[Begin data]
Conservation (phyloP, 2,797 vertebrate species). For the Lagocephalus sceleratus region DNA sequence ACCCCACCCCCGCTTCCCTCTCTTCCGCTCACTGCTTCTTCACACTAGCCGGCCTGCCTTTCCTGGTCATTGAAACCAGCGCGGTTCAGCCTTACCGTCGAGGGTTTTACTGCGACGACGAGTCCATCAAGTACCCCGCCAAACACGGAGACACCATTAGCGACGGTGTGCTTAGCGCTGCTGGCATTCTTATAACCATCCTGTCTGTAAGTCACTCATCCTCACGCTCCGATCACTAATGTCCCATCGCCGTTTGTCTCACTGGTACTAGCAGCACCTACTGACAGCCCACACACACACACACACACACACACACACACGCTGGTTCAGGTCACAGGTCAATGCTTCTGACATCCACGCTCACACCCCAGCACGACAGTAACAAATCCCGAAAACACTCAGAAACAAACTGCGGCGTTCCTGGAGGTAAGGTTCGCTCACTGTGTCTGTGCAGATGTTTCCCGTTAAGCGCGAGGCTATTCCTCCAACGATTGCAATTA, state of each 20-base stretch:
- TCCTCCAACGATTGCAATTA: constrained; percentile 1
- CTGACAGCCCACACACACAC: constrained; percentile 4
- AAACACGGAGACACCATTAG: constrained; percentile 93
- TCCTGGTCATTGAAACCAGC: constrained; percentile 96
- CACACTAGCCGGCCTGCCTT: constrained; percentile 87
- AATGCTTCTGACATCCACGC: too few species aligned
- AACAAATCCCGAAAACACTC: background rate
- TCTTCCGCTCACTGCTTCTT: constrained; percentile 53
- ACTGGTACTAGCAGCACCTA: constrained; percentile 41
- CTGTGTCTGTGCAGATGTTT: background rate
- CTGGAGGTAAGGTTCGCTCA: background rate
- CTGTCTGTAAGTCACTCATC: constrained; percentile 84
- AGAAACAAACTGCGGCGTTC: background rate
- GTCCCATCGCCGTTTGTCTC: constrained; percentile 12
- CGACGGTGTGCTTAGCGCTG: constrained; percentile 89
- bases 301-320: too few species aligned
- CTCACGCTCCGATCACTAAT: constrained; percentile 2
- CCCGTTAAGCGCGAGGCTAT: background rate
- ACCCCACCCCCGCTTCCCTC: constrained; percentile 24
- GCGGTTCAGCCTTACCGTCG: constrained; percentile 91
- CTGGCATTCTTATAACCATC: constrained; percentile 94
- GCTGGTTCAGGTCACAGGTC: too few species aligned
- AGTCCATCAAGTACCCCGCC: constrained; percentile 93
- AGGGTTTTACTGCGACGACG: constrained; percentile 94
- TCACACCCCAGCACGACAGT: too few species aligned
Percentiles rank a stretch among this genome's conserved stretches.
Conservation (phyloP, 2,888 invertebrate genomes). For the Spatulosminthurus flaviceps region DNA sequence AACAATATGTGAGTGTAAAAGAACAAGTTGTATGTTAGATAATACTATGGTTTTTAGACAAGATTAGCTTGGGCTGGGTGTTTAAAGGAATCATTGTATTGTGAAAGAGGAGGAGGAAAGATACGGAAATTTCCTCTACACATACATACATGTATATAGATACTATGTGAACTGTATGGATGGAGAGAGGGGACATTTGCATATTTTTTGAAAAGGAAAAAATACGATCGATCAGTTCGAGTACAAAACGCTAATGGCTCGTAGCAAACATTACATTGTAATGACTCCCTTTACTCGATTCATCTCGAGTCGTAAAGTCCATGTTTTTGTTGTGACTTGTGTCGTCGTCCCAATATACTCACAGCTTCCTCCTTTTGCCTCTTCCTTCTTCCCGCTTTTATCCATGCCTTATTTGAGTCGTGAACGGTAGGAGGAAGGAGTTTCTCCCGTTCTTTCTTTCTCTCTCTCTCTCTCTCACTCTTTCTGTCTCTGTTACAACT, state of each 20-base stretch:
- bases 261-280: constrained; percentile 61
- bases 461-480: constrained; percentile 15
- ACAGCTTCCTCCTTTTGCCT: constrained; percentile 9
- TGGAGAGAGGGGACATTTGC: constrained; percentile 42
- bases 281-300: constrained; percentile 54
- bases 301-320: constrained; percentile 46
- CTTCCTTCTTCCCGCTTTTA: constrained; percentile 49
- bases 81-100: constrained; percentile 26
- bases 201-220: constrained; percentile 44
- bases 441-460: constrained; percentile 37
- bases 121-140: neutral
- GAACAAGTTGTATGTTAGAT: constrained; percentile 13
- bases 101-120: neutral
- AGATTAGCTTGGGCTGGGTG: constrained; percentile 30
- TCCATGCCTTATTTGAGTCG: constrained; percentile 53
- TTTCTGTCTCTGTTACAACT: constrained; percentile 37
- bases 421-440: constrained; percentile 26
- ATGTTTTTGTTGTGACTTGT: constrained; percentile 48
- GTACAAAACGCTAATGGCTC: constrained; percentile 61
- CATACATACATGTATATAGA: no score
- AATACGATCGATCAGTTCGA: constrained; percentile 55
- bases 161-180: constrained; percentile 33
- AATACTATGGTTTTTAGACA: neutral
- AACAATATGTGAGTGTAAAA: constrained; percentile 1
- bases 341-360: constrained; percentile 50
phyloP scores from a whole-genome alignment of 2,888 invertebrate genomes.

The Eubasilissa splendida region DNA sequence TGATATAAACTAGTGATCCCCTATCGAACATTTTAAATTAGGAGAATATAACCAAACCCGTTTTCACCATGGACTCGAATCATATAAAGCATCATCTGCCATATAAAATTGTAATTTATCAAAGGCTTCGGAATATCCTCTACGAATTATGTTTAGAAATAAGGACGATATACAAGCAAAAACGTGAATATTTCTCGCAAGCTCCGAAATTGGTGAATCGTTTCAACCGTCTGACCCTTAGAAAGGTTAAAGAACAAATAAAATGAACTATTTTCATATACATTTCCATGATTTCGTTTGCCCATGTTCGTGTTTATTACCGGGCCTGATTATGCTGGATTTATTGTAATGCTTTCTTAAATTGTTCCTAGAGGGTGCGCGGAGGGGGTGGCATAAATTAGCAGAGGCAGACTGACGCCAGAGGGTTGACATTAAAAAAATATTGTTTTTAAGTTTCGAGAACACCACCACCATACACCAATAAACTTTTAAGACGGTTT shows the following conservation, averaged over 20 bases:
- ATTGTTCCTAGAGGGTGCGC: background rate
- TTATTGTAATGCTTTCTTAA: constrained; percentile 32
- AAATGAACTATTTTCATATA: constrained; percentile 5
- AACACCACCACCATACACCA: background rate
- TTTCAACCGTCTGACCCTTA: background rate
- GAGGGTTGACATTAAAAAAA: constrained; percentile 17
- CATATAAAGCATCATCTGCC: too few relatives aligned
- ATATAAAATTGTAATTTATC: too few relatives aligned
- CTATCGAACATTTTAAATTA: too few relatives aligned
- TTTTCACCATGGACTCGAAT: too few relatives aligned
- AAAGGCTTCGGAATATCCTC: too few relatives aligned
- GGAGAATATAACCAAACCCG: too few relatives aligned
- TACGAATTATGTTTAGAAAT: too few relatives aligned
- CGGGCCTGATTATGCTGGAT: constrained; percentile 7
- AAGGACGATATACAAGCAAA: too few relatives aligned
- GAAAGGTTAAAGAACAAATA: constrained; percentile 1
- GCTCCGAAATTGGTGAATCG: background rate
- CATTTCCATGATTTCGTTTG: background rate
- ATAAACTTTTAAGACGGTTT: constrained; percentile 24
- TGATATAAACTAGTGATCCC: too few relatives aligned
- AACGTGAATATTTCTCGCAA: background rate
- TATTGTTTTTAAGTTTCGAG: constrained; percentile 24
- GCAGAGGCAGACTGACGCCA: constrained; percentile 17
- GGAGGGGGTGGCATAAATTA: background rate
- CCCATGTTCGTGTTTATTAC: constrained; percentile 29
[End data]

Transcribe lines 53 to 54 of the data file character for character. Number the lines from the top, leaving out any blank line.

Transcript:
- bases 341-360: constrained; percentile 50
phyloP scores from a whole-genome alignment of 2,888 invertebrate genomes.